How many times must it be spoken or written?  How many stories about God using the broken, undiscerning, unwise, unloved people to carry out the message of grace and truth that leads to freedom do we need to read before it sets in and gives us reason to lighten up on the artists in our community? 

I hope that 2015 marks the end of the silly and completely unfounded accusations of heresy or un-godliness toward artists that experience the living God in ways that are different from our own.  I hope that we see the value in having songs and stories and prose that asks uncomfortable questions about the core elements of our faith and worldview.  We need them. 

We need to make a choice to welcome the hard questions instead of fearing that they will undermine God or tarnish the human soul.  (hint:  they won’t.)

Go hug an artist.  Happy New Year!!!


Welcome to 2015, The Year of the _____________!

Here we go...

We love clean slates don’t we?  However intimidating a blank canvas can be, it still represents the potential for something great.  It is strange to me that the turning of a single number on a yearly calendar can give me the sensation of newness.  It is a form of jubilee, where my emotional and personal debts seem to be forgiven and I am able to walk a bit lighter.   What happened overnight?  Was there some kind of supernatural intervention tagging in and allowing me to escape through the ropes?

Whatever that sense of newness is and no matter where it come from or how oddly feeble it’s origins, it is somehow real.  It changes the story.  I find myself in a different mental space today than I was in yesterday. 

Taking inventory of our blessings and mistakes is never a bad experience or exercise.  It is always a good method to get us on course.  For many of us New Years Celebrations are the only opportunity we take to learn from our blunders and mistakes.  We slow down just enough to see the landscape behind us and offer a sigh of relief that whatever stupid turn we took or risk we cowardly chose not to take did not kill us.   We survey our wounds and scabs from the previous year and recognize that when all was said and done, we still don’t have a firm idea of how our stories will turn out.    How often am I left with a single sentence, “Wow, I didn’t see that coming” on the tip of my tongue?  

Even still, today we get to start over.  We get to take the pen and begin the first words of the new chapter.  We offer our own gripping line to draw us in.  We write our own, “It was a dark and stormy night…” 

We get the next few days to push off from the shore of last year in a new direction before the wind and waves do their magic and join in the journey or before the other characters in our story add their own unpredictable influence on our path.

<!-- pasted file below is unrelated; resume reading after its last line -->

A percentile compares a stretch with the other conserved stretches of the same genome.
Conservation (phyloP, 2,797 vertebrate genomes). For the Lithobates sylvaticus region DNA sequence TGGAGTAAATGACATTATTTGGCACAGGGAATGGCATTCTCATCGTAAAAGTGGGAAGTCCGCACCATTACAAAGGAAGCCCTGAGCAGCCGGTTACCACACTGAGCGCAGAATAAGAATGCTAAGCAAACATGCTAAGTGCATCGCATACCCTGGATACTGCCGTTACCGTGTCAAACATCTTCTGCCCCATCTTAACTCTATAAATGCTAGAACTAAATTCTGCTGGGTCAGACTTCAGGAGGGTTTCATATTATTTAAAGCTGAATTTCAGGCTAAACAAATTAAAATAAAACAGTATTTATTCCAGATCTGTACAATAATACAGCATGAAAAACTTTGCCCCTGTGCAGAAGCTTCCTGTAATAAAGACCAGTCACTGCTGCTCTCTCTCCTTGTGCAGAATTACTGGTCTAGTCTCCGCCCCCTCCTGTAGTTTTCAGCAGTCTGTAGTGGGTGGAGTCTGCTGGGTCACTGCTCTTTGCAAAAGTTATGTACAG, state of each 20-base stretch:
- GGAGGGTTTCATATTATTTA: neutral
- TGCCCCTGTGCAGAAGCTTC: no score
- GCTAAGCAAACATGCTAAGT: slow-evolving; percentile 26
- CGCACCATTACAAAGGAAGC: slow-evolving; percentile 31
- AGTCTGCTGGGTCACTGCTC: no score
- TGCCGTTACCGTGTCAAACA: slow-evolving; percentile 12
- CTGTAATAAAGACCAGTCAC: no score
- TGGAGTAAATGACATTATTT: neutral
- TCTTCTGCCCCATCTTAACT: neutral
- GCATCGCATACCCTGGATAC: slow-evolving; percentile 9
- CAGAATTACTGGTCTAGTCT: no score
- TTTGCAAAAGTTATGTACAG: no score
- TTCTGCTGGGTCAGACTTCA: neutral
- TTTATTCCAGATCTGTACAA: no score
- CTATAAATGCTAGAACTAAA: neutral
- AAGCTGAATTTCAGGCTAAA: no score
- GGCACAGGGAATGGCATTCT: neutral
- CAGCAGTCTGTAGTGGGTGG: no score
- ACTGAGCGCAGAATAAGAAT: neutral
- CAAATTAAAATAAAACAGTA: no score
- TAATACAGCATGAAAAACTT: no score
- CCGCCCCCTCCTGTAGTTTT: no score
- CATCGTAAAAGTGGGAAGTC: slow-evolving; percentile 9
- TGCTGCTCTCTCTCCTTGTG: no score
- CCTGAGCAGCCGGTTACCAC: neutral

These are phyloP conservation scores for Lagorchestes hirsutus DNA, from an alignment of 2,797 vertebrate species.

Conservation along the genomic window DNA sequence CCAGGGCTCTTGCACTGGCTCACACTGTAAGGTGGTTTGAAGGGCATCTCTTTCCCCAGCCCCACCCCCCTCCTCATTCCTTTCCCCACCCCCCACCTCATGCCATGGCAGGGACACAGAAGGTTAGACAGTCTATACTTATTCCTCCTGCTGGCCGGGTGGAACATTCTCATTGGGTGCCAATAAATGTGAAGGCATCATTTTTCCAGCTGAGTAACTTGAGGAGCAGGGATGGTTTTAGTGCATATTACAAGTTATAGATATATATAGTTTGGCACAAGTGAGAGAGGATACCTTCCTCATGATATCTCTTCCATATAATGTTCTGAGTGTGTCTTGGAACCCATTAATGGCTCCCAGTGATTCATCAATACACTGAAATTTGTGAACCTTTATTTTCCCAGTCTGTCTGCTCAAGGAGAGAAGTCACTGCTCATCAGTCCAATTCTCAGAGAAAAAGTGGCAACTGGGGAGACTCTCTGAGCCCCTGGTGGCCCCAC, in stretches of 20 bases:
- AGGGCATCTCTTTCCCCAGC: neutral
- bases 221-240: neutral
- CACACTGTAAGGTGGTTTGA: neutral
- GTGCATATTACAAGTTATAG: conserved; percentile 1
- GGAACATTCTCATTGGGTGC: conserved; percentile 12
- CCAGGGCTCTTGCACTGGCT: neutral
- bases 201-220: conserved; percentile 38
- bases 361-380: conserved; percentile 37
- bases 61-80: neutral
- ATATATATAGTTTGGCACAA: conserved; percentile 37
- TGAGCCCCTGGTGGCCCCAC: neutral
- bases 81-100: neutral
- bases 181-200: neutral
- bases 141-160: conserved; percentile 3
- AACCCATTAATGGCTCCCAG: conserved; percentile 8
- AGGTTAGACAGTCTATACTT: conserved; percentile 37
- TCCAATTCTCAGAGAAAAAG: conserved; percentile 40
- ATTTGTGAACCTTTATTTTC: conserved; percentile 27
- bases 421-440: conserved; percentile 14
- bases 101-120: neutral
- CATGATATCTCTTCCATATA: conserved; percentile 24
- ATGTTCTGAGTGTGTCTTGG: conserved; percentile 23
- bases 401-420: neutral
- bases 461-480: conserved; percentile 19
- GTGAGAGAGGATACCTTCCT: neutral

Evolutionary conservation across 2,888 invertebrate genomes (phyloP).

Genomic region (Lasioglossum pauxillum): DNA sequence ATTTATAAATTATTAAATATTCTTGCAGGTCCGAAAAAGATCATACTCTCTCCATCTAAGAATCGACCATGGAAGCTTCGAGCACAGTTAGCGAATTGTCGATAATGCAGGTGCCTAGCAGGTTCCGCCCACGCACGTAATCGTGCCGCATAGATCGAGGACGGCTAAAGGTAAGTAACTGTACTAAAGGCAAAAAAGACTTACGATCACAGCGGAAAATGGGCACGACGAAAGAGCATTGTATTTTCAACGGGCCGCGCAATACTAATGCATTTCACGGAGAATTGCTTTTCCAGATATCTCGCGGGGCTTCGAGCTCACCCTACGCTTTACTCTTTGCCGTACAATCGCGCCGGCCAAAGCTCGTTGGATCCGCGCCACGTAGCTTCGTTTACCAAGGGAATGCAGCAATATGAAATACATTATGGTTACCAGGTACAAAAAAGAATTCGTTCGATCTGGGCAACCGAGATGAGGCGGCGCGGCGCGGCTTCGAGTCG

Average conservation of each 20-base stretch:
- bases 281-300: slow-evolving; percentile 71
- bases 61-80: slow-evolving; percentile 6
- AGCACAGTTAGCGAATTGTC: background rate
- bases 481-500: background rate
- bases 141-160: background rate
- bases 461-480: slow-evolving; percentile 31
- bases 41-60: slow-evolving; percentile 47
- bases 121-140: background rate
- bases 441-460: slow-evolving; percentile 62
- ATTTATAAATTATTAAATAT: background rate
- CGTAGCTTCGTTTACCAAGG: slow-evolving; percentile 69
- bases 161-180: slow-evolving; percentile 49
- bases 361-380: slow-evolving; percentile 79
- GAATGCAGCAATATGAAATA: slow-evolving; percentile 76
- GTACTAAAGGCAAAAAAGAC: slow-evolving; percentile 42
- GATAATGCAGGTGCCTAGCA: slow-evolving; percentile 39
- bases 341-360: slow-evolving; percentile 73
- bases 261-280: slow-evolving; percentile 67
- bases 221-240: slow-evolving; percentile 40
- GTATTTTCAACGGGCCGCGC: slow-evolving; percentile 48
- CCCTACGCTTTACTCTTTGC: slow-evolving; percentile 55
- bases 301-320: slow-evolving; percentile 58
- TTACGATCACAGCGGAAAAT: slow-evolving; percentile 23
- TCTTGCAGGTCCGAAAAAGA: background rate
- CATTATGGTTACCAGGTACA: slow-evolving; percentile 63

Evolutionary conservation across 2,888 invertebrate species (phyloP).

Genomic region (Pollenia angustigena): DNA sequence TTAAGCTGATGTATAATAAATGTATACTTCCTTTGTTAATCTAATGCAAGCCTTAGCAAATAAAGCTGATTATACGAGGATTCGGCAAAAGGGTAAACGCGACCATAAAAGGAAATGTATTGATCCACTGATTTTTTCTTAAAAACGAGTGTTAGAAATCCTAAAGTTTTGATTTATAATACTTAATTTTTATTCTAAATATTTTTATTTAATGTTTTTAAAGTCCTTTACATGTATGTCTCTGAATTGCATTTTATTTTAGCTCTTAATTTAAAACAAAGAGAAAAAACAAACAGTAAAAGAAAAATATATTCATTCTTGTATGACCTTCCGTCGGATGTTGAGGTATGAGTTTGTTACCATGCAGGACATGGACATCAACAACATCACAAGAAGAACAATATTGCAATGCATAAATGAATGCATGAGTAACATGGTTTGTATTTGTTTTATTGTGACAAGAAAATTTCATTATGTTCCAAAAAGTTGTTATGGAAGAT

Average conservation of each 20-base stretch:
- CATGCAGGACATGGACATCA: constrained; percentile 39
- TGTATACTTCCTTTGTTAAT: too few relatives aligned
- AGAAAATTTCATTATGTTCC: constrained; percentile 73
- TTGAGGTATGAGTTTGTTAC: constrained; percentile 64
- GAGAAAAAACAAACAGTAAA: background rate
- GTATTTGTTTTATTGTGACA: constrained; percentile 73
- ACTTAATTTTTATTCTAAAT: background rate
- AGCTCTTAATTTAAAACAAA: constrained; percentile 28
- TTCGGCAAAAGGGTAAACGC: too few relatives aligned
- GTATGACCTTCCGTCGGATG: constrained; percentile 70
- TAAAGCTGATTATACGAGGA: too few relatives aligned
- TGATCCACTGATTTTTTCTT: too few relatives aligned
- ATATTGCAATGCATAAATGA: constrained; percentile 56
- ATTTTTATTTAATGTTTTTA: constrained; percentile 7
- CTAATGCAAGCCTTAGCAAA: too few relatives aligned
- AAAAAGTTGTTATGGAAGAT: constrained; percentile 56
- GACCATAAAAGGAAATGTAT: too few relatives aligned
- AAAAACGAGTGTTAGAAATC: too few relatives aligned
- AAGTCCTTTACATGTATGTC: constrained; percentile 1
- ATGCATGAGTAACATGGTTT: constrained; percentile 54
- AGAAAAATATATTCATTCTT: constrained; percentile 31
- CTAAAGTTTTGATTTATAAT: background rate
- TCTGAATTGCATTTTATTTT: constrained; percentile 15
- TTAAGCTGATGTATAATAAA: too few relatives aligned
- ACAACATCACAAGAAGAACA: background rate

I hope the next week will be filled with good music, good contemplation, reflection and inspiration.  I hope the brush feels comfortable in your hand, and that the keys strike in a familiar and confident cadence.  My wish for you and for me is that we find ourselves warmed by a fire so brilliant and wild, born out of our dreams and ideas for a life better lived, a love more readily offered and a hope more sincerely spoken.  

Happy New Year!  Welcome to 2015….  The Year of the ______________________________!






Are you feeling fatigued yet?  Have the requests in your email inbox, FB feed and Twitter account finally elicited the anti-response of glazed eyes as they merge into white noise and fade into the ambient background of things you can’t control, fix or care about?   You are not alone. 

I have already turned glossy eyed over the amount of requests to make an end of the year donation to a myriad of organizations and causes that although, I care about, are not so visceral that I should act upon their requests.   It scares me a little.   Why?  Because I have spent the last decade trying to convince people why they should care and why they should act.  I have stood upon stage after stage telling the story of my friends in Africa and doing my best to show that their story is not so far away.  Their story is not so different than our own.  And for years, I have been amazed at the response.   But this year feels different.   I feel like we are starting over.